Economic stabilization and growth, security and combating crime and Bulgaria's Europeanization will be the three mainstays on which the Government will build its program till the end of its mandate, Deputy Prime Minister Doncho Konakchiev told journalists today. The program was the only item on the agenda of today's extraordinary session of the Council of Ministers. According to Deputy Prime Minister and Minister of Economic Development Roumen Gechev, one of the main tasks of the Government will be to strengthen the tendency of economic stabilization. This could be achieved in the presence of a 2.5-3% GDP growth. Combating crime and guaranteeing national security will be the Government's second priority. The Government will also prioritize on fulfilling all preconditions for Bulgaria's integration into the European structures legislation, statutory instruments, economic actions and environment, according to Deputy Prime Minister Konakchiev. The Government's 200-page long program is structured into several parts covering the macroeconomic policies of the Government in the public sector and the programs of the separate ministries and departments. This will be accompanied by a long-term program of legislative initiatives, worked out jointly with the parliamentary group of the BSP and coalition. Some 130 bills have been submitted in Parliament so far but priority will be given to a package of economic bills to back the continuation of the reform in this country, according to BSP and coalition floor leader Krassimir Premyanov. The social policy of the Cabinet till the end of 1995 is restricted by the draft budget and that is why the cabinet cannot address problems related to an abrupt improvement of the living standards of the population or ambitious investment projects. But according to him, "the conditions for enhancing the social aspects of the actions of the Government and the investment policy" will improve towards the end of 1995 and the beginning of 1996.


    Over the past four years the Bulgarian Chamber of Commerce and Industry (BCCI) became a member of all major international organizations of this kind, including the Paris- based International Chamber of Commerce, the European Chamber of Commerce and the Balkan Chamber of Commerce. It is working on joint programs with more than 180 chambers worldwide, BCCI Chairman Alexander Bozhinov told a news conference prompted by the BCCI centenary. The news conference took place in Plovdiv (Southern Bulgaria) where the spring edition of the International Plovdiv Fair is under way.

    At the spring session Bulgaria asked that the procedure of Macedonia's admission to the Parliamentary Assembly of the Council of Europe be clarified, Filip Bokov, head of the Bulgarian delegation, told a news conference today. He said the matter would be discussed in September. In late June Moldova and Croatia will be admitted to the Parliamentary Assembly. Prime Minister Zhan Videnov's speech and answers to questions were very well received and aroused the interest of the Assembly, the members of the delegation said.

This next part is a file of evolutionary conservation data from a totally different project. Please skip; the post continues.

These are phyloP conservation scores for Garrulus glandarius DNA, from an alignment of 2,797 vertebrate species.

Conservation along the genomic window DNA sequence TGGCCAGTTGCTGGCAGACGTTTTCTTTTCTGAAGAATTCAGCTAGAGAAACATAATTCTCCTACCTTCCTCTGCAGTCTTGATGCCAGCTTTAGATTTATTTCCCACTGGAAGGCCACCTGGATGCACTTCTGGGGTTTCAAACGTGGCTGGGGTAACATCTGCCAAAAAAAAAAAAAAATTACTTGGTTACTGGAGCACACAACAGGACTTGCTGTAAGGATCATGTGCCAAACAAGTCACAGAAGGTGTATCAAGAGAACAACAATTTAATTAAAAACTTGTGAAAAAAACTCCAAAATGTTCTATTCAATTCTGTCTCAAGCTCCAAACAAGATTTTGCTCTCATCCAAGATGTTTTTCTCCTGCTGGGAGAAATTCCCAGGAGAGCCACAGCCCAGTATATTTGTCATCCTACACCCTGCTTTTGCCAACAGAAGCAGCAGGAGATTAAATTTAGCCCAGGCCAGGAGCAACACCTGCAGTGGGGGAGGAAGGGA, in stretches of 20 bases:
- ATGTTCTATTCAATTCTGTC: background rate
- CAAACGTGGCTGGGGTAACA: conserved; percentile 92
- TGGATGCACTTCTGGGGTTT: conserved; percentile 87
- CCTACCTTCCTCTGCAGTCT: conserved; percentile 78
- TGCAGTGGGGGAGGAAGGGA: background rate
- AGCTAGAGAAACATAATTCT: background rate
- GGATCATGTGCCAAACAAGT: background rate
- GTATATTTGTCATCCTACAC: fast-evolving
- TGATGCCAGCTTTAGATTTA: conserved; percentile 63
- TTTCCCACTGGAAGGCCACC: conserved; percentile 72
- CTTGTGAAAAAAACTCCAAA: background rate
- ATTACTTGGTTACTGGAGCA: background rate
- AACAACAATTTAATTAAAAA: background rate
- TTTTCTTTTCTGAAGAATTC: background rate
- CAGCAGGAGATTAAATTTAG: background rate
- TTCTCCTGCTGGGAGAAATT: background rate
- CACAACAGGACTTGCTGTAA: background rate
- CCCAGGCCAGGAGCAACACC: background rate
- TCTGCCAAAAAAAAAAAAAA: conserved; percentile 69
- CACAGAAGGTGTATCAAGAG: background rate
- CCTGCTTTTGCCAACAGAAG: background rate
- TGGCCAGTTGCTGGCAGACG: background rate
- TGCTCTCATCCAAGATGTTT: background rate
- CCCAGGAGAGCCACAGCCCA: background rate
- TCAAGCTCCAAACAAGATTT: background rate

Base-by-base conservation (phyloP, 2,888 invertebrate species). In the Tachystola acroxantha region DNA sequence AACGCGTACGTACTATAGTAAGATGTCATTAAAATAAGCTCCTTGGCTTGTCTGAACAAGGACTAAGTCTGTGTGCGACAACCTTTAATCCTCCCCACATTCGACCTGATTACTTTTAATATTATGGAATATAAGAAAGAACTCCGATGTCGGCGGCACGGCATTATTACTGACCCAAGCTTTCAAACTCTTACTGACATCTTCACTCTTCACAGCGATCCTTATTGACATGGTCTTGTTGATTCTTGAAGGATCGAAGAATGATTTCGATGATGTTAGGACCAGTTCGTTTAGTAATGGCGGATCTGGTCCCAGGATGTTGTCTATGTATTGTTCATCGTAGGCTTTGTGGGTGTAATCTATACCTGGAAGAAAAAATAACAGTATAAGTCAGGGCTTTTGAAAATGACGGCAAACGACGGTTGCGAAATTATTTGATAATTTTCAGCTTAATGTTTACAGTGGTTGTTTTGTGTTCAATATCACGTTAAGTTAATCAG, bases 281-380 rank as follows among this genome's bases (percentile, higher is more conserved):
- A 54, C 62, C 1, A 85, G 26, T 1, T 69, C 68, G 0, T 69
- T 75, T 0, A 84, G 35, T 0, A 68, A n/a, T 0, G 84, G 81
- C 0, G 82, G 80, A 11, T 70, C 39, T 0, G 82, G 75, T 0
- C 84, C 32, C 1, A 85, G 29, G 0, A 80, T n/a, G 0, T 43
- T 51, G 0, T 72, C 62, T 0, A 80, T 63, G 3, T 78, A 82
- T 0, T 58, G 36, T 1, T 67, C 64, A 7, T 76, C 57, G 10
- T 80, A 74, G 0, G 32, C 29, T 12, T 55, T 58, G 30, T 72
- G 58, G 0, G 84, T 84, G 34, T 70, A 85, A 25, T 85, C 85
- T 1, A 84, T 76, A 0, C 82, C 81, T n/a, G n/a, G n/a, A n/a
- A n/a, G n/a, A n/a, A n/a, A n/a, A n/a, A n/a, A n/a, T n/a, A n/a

In compliance with the Conventional Forces in Europe Treaty an eight-member multinational inspection group, including one German and one Romanian representative and led by Greece, will inspect military installations in Bulgaria from May 3 to 6.

    The Interdepartmental Council for the Military- Industrial Complex and National Mobilization Readiness reviewed and licensed special property import and export deals in accordance with the law and in compliance with Bulgaria's commitments to the international community.


    The European Bank for Reconstruction and Development (EBRD) holds interest in six Bulgarian banks and companies, "Troud" writes. The paper says that in 1994 the EBRD invested ECU 20.26 million under projects signed by Bulgaria, acquiring shares in return. Thus it finances part of the projects aimed to promote the Bulgarian private sector. The 1994 investments account for 16 percent of the total amount of the projects, "Troud" says.

    The largest commercial gold deposit in Bulgaria was discovered near the village of Gougoutka, the Ivailovgrad municipality (Southern Bulgaria), a front-page story in "24 Chassa" says. Two Bulgarian geologists found more than 150 kg of gold. The gold vein is 300 meters long, 3 meters wide and 2 meters thick, with five branches. There is another vein under the first one; it is 65 meters wide on the surface, its depth is not determined yet, the paper writes.

    Retail prices fell 0.6 percent in April, and the prices of goods monitored by the Government dropped 1.01 percent, "24 Chassa" reports citing data released by the Pricing Commission.

    In January-April 1995 Bulgartabac increased its export of cigarettes by 3,000 tons compared to the like period of 1994, "Continent" says. Bulgartabac chief Angel Shterev told the paper that the company sold a total of 16,300 tons of cigarettes in January-April 1995 as against 13,531 tons in the like period of 1994. The Commonwealth of Independent States, the Arab countries and Romania account for most exports.